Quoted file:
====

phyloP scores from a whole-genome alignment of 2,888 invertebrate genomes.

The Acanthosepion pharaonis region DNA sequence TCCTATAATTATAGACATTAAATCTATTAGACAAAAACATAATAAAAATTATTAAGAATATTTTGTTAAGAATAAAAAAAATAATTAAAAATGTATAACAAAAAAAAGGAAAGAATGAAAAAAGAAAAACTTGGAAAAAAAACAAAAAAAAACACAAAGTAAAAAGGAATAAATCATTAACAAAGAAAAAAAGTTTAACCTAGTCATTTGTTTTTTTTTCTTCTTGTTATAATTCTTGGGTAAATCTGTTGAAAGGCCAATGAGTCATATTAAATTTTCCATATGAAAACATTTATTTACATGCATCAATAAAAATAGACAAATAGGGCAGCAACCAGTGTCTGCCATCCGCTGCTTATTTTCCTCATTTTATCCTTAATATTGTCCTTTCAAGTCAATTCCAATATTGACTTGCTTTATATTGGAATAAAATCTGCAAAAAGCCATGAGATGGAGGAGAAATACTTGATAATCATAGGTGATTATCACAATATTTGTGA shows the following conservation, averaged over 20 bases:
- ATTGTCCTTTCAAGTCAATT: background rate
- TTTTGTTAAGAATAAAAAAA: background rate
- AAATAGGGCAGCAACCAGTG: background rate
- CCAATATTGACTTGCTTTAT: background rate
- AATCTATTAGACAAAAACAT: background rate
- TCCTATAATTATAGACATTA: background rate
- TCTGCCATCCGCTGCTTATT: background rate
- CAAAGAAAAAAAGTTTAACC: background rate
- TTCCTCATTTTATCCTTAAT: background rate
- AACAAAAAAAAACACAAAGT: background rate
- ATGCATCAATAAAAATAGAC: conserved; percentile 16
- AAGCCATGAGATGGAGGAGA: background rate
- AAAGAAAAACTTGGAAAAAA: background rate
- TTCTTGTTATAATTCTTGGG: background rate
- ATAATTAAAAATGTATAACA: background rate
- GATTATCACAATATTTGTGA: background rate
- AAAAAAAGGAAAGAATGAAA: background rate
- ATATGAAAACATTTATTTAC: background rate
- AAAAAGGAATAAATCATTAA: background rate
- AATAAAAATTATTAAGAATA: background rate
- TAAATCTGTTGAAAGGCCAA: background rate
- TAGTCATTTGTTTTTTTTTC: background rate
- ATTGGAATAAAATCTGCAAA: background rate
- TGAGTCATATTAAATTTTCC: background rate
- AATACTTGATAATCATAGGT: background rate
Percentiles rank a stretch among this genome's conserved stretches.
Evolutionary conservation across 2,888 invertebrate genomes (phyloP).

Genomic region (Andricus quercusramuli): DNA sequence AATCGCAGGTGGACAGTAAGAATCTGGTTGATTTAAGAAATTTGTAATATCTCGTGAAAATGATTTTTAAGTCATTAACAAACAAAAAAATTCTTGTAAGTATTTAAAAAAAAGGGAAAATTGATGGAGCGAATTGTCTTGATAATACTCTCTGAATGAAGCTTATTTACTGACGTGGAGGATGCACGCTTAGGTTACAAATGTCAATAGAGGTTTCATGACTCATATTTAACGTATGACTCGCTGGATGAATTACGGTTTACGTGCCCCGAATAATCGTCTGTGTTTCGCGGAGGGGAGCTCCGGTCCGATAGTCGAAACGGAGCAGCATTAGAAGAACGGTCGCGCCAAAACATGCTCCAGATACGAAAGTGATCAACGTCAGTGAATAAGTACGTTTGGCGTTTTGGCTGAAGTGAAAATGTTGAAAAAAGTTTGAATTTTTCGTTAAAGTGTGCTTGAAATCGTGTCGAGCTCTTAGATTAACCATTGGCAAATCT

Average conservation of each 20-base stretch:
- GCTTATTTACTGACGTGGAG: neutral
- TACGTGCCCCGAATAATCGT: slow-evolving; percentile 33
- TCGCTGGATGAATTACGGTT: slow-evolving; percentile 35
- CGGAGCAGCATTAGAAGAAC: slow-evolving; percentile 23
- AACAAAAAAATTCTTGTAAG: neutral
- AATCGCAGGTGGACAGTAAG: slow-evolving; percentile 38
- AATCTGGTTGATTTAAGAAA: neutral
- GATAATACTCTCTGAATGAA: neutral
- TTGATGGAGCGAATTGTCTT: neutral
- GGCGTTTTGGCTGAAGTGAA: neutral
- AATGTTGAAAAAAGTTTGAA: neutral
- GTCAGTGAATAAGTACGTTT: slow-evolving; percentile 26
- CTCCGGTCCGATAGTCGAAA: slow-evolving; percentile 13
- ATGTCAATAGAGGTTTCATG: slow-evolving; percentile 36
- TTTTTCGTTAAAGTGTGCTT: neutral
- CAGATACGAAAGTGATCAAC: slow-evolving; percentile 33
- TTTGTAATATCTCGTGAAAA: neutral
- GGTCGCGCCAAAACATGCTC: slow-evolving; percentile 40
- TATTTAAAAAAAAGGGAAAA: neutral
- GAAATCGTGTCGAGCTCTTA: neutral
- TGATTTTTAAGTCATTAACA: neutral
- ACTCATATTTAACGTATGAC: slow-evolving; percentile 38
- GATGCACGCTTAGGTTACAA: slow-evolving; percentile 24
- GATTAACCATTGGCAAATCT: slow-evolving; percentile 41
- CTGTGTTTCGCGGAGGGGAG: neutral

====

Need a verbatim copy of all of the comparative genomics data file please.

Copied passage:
phyloP scores from a whole-genome alignment of 2,888 invertebrate genomes.

The Acanthosepion pharaonis region DNA sequence TCCTATAATTATAGACATTAAATCTATTAGACAAAAACATAATAAAAATTATTAAGAATATTTTGTTAAGAATAAAAAAAATAATTAAAAATGTATAACAAAAAAAAGGAAAGAATGAAAAAAGAAAAACTTGGAAAAAAAACAAAAAAAAACACAAAGTAAAAAGGAATAAATCATTAACAAAGAAAAAAAGTTTAACCTAGTCATTTGTTTTTTTTTCTTCTTGTTATAATTCTTGGGTAAATCTGTTGAAAGGCCAATGAGTCATATTAAATTTTCCATATGAAAACATTTATTTACATGCATCAATAAAAATAGACAAATAGGGCAGCAACCAGTGTCTGCCATCCGCTGCTTATTTTCCTCATTTTATCCTTAATATTGTCCTTTCAAGTCAATTCCAATATTGACTTGCTTTATATTGGAATAAAATCTGCAAAAAGCCATGAGATGGAGGAGAAATACTTGATAATCATAGGTGATTATCACAATATTTGTGA shows the following conservation, averaged over 20 bases:
- ATTGTCCTTTCAAGTCAATT: background rate
- TTTTGTTAAGAATAAAAAAA: background rate
- AAATAGGGCAGCAACCAGTG: background rate
- CCAATATTGACTTGCTTTAT: background rate
- AATCTATTAGACAAAAACAT: background rate
- TCCTATAATTATAGACATTA: background rate
- TCTGCCATCCGCTGCTTATT: background rate
- CAAAGAAAAAAAGTTTAACC: background rate
- TTCCTCATTTTATCCTTAAT: background rate
- AACAAAAAAAAACACAAAGT: background rate
- ATGCATCAATAAAAATAGAC: conserved; percentile 16
- AAGCCATGAGATGGAGGAGA: background rate
- AAAGAAAAACTTGGAAAAAA: background rate
- TTCTTGTTATAATTCTTGGG: background rate
- ATAATTAAAAATGTATAACA: background rate
- GATTATCACAATATTTGTGA: background rate
- AAAAAAAGGAAAGAATGAAA: background rate
- ATATGAAAACATTTATTTAC: background rate
- AAAAAGGAATAAATCATTAA: background rate
- AATAAAAATTATTAAGAATA: background rate
- TAAATCTGTTGAAAGGCCAA: background rate
- TAGTCATTTGTTTTTTTTTC: background rate
- ATTGGAATAAAATCTGCAAA: background rate
- TGAGTCATATTAAATTTTCC: background rate
- AATACTTGATAATCATAGGT: background rate
Percentiles rank a stretch among this genome's conserved stretches.
Evolutionary conservation across 2,888 invertebrate genomes (phyloP).

Genomic region (Andricus quercusramuli): DNA sequence AATCGCAGGTGGACAGTAAGAATCTGGTTGATTTAAGAAATTTGTAATATCTCGTGAAAATGATTTTTAAGTCATTAACAAACAAAAAAATTCTTGTAAGTATTTAAAAAAAAGGGAAAATTGATGGAGCGAATTGTCTTGATAATACTCTCTGAATGAAGCTTATTTACTGACGTGGAGGATGCACGCTTAGGTTACAAATGTCAATAGAGGTTTCATGACTCATATTTAACGTATGACTCGCTGGATGAATTACGGTTTACGTGCCCCGAATAATCGTCTGTGTTTCGCGGAGGGGAGCTCCGGTCCGATAGTCGAAACGGAGCAGCATTAGAAGAACGGTCGCGCCAAAACATGCTCCAGATACGAAAGTGATCAACGTCAGTGAATAAGTACGTTTGGCGTTTTGGCTGAAGTGAAAATGTTGAAAAAAGTTTGAATTTTTCGTTAAAGTGTGCTTGAAATCGTGTCGAGCTCTTAGATTAACCATTGGCAAATCT

Average conservation of each 20-base stretch:
- GCTTATTTACTGACGTGGAG: neutral
- TACGTGCCCCGAATAATCGT: slow-evolving; percentile 33
- TCGCTGGATGAATTACGGTT: slow-evolving; percentile 35
- CGGAGCAGCATTAGAAGAAC: slow-evolving; percentile 23
- AACAAAAAAATTCTTGTAAG: neutral
- AATCGCAGGTGGACAGTAAG: slow-evolving; percentile 38
- AATCTGGTTGATTTAAGAAA: neutral
- GATAATACTCTCTGAATGAA: neutral
- TTGATGGAGCGAATTGTCTT: neutral
- GGCGTTTTGGCTGAAGTGAA: neutral
- AATGTTGAAAAAAGTTTGAA: neutral
- GTCAGTGAATAAGTACGTTT: slow-evolving; percentile 26
- CTCCGGTCCGATAGTCGAAA: slow-evolving; percentile 13
- ATGTCAATAGAGGTTTCATG: slow-evolving; percentile 36
- TTTTTCGTTAAAGTGTGCTT: neutral
- CAGATACGAAAGTGATCAAC: slow-evolving; percentile 33
- TTTGTAATATCTCGTGAAAA: neutral
- GGTCGCGCCAAAACATGCTC: slow-evolving; percentile 40
- TATTTAAAAAAAAGGGAAAA: neutral
- GAAATCGTGTCGAGCTCTTA: neutral
- TGATTTTTAAGTCATTAACA: neutral
- ACTCATATTTAACGTATGAC: slow-evolving; percentile 38
- GATGCACGCTTAGGTTACAA: slow-evolving; percentile 24
- GATTAACCATTGGCAAATCT: slow-evolving; percentile 41
- CTGTGTTTCGCGGAGGGGAG: neutral